• Undermine the physician’s role as healer, forever alter the doctor-patient relationship, and lessen the quality of care provided to patients at the end of life. Patients are best served when medical professionals, together with families and loved ones, provide support and care with dignity and respect, not lethal doses of drugs. The American Medical Association holds a policy position against physician-assisted suicide, which they say is “fundamentally incompatible with the physician’s role” and would be “difficult or impossible to control.”
    • Lead to psychological, financial and other pressures for vulnerable persons to end their lives. In today’s era of health care rationing and cost-cutting, physician-assisted suicide could easily rise to the level of the most acceptable, and even expected, “treatment” for terminal illness. In 1994, Governor Mario Cuomo’s Task Force on Life & the Law released a report unanimously rejecting assisted suicide, and cautioned: “No matter how carefully any guidelines are framed, assisted suicide and euthanasia will be practiced through the prism of social inequality and bias that characterizes the delivery of services in all segments of society, including health care. The practices will pose the greatest risks to those who are poor, elderly, members of a minority group or without access to good medical care. The growing concern about health care costs increases the risks. This cost consciousness will not be diminished, and may well be exacerbated, by health care reform.”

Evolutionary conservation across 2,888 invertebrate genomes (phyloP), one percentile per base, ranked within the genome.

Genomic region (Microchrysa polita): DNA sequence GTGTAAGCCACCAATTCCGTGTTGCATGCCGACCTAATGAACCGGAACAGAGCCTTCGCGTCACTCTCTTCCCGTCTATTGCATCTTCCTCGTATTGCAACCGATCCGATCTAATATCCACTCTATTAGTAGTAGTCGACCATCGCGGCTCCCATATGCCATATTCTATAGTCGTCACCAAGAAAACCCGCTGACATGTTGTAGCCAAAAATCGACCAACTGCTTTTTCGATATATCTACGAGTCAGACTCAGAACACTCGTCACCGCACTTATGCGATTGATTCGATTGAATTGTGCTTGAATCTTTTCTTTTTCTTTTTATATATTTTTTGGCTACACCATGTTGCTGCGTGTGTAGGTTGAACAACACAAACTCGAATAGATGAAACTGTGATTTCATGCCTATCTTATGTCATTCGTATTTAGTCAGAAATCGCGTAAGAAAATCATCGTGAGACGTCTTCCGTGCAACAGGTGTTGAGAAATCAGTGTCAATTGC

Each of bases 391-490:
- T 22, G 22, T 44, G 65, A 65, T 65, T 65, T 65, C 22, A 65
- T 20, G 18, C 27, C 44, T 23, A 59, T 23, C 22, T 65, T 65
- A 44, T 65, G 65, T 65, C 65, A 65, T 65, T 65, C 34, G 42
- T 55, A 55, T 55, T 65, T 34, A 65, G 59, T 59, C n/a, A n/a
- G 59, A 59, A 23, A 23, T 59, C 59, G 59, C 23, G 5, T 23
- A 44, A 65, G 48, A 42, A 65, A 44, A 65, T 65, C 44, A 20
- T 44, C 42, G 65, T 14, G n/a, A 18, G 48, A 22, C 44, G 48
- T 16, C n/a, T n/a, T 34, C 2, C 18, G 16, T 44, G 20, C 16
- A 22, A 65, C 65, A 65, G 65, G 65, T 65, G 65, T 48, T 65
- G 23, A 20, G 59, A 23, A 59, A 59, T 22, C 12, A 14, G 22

Rather than assisting suicide, government should be consistent in its efforts to prevent suicide. It is illogical for the state to promote/facilitate suicide for one group of persons — calling the suicides of those with a terminal illness and a specific prognosis “dignified and humane,” while recognizing suicide as a serious statewide public health concern in all other circumstances, and spending enormous resources to combat it.

    Tremendous strides are being made by our state in suicide prevention, as evidenced by the State Office of Mental Health’s suicide prevention projects, anti-bullying campaigns in the schools, suicide awareness training in prisons, and even extra safety precautions on bridges to discourage those feeling hopeless and depressed. These efforts, and their consistent message that “Life Is Worth Living,” are undermined by this legislation.

    Moreover, the double standard established by these bills is based entirely on disability. Those who are “terminal,” predicted to die within six months, either are, or will become, disabled. They will likely lose their ability to do many of the things they formerly did and will need assistance in daily living. Offering this group of persons suicide assistance, rather than suicide prevention, is discrimination based on disability.